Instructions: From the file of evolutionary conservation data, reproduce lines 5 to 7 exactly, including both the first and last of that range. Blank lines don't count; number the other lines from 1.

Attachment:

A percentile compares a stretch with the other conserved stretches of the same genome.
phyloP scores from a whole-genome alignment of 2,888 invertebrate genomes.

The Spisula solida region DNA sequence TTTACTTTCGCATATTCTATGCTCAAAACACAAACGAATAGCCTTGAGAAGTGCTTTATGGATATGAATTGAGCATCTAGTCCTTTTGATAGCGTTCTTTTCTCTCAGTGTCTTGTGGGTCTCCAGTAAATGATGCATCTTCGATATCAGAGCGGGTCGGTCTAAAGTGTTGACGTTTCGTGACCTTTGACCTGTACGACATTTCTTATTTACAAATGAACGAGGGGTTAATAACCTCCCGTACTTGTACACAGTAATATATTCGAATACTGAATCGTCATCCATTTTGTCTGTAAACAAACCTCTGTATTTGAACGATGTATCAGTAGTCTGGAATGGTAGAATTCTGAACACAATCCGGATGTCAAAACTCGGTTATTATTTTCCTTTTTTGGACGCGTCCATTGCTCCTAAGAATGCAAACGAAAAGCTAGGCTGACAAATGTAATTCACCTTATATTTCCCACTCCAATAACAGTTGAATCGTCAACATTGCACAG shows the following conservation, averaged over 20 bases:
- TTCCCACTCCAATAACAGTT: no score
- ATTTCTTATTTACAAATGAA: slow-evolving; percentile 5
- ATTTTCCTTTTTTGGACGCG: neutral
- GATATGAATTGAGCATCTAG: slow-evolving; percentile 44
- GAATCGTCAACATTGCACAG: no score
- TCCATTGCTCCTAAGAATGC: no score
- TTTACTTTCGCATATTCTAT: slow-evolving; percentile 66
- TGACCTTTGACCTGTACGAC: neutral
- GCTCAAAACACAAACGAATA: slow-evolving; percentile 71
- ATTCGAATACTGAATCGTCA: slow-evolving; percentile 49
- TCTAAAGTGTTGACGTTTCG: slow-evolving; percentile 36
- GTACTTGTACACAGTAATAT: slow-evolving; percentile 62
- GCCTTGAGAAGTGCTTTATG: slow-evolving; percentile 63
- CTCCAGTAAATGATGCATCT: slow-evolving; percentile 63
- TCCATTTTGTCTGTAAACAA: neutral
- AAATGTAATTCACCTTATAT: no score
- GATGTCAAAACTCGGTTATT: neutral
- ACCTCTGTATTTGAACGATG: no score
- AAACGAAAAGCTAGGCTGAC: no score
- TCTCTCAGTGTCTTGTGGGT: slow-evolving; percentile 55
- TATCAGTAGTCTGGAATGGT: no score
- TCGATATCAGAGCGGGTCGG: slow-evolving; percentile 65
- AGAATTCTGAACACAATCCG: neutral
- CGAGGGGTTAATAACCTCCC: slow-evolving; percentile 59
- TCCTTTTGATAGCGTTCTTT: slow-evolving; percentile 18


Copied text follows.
- ATTTCTTATTTACAAATGAA: slow-evolving; percentile 5
- ATTTTCCTTTTTTGGACGCG: neutral
- GATATGAATTGAGCATCTAG: slow-evolving; percentile 44